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Inflamm Bowel Dis. 2015 Aug;21(8):1948-56. doi: 10.1097/MIB.0000000000000454.

Fungal Signature in the Gut Microbiota of Pediatric Patients With Inflammatory Bowel Disease.

Author information

1
*Division of Gastroenterology, Perelman School of Medicine, The University of Pennsylvania, Philadelphia, Pennsylvania; †Department of Microbiology, Perelman School of Medicine, The University of Pennsylvania, Philadelphia, Pennsylvania; and ‡Division of Gastroenterology, Hepatology, and Nutrition, The Children's Hospital of Philadelphia, Philadelphia, Pennsylvania.

Abstract

BACKGROUND:

Inflammatory bowel disease (IBD) involves dysregulation of mucosal immunity in response to environmental factors such as the gut microbiota. The bacterial microbiota is often altered in IBD, but the connection to disease is not fully clarified and gut fungi have recently been suggested to play a role as well. In this study, we compared microbes from all 3 domains of life-bacteria, archaea, and eukaryota-in pediatric patients with IBD and healthy controls.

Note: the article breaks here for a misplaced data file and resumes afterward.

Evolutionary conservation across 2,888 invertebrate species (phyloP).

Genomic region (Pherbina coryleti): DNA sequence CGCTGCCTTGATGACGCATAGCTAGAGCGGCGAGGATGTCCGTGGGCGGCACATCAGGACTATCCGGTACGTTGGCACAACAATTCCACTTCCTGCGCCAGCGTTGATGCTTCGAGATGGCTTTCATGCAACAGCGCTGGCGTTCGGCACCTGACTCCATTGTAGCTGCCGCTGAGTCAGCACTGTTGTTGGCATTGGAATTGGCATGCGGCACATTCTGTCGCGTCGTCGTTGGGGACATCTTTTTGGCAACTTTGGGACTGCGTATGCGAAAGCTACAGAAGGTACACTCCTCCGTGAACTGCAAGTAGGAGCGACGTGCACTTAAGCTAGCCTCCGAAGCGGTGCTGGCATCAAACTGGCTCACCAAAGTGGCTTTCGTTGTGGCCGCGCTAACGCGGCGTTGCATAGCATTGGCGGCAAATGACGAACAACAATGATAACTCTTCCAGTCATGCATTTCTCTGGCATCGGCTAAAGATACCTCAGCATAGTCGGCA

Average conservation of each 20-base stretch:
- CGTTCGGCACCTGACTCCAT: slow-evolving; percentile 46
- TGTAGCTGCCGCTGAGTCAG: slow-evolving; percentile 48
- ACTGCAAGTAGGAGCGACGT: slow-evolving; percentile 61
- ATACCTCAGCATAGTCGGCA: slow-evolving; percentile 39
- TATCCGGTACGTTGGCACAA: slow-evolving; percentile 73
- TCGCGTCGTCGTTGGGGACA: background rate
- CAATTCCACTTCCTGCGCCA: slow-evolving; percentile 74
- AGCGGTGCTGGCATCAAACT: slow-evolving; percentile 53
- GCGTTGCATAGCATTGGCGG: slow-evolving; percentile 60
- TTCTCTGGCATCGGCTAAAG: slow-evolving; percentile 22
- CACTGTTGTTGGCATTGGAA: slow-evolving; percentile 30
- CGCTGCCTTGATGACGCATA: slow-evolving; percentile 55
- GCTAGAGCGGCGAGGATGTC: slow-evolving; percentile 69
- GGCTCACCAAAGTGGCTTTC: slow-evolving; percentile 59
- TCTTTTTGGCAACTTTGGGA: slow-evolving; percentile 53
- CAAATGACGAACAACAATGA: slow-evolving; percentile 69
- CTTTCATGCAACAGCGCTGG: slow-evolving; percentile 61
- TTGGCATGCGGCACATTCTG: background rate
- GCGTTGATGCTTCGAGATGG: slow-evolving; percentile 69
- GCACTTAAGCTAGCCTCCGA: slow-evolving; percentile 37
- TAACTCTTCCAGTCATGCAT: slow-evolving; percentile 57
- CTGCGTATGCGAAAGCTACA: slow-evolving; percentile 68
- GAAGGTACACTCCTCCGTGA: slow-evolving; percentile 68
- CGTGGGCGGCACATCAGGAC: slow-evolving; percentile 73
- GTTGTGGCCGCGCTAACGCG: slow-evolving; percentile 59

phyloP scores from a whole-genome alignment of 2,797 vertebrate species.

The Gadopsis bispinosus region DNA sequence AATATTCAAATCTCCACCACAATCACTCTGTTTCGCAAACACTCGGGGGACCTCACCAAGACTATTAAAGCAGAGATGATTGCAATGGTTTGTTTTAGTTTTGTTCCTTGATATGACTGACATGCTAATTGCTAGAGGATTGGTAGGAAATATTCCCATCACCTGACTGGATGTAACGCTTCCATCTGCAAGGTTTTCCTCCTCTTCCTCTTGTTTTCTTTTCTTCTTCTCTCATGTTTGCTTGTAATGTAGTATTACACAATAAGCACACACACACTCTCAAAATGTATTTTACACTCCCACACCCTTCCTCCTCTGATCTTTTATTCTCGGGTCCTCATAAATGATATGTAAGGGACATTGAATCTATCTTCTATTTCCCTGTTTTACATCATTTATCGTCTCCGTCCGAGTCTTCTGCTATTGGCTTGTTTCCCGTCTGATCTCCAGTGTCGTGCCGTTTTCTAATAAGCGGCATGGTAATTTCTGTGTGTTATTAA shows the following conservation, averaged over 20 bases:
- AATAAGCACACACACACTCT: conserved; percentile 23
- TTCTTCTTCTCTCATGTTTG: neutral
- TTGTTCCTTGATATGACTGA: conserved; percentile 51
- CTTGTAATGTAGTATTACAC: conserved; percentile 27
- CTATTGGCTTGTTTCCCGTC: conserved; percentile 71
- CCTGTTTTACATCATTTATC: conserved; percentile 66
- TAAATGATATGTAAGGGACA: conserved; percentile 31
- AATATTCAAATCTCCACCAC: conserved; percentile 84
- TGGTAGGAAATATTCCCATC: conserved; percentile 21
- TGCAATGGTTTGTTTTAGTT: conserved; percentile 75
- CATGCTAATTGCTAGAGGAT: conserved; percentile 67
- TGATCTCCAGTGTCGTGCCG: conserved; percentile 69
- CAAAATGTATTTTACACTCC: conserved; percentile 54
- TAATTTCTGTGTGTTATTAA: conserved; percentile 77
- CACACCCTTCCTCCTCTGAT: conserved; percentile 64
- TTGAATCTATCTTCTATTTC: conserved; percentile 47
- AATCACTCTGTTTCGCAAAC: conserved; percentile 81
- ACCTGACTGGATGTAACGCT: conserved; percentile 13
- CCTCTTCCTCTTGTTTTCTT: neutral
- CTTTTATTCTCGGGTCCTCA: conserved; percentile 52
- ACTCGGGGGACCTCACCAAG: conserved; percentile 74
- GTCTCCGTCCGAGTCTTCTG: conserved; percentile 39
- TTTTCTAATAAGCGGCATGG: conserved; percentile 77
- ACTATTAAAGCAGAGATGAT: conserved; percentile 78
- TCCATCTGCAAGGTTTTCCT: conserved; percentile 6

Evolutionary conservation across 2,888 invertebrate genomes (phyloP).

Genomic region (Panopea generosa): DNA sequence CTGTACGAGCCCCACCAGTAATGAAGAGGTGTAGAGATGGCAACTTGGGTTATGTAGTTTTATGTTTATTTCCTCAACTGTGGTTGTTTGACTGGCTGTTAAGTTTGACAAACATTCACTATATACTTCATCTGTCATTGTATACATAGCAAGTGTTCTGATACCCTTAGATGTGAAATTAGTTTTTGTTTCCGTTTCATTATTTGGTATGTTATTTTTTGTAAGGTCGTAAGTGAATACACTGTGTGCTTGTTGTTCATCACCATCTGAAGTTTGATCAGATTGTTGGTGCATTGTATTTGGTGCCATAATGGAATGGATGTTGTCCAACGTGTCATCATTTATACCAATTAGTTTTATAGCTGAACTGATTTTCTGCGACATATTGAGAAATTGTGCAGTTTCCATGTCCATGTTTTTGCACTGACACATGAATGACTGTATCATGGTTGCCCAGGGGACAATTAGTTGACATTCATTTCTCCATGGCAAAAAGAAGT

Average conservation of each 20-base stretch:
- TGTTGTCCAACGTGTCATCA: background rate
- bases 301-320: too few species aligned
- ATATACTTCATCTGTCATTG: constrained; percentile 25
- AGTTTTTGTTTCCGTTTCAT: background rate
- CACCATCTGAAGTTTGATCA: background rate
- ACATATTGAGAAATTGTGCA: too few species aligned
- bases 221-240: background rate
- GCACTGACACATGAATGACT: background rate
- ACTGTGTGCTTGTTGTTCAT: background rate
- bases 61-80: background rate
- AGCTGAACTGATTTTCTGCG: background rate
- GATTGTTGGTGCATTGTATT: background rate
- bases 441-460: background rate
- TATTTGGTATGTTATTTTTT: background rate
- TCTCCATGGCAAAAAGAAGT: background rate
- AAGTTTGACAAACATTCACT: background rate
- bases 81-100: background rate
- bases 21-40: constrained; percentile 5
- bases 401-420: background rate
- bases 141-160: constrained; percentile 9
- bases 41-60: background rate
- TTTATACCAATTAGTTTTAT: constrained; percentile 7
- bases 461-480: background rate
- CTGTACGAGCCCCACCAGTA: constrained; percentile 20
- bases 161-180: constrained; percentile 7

METHODS:

A stool sample was collected from patients with IBD (n = 32) or healthy control subjects (n = 90), and bacterial, archaeal, and fungal communities were characterized by deep sequencing of rRNA gene segments specific to each domain.

RESULTS:

Patients with IBD (Crohn's disease or ulcerative colitis) had lower bacterial diversity and distinctive fungal communities. Two lineages annotating as Candida were significantly more abundant in patients with IBD (P = 0.0034 and P = 0.00038, respectively), whereas a lineage annotating as Cladosporium was more abundant in healthy subjects (P = 0.0025). There were no statistically significant differences in archaea, which were rare in pediatric samples compared with those from adults.

CONCLUSIONS:

Pediatric IBD is associated with reduced diversity in both fungal and bacterial gut microbiota. Specific Candida taxa were found to be increased in abundance in the IBD samples. These data emphasize the potential importance of fungal microbiota signatures as biomarkers of pediatric IBD, supporting their possible role in disease pathogenesis.

PMID:
26083617
PMCID:
PMC4509842
DOI:
10.1097/MIB.0000000000000454
[Indexed for MEDLINE]
Free PMC Article

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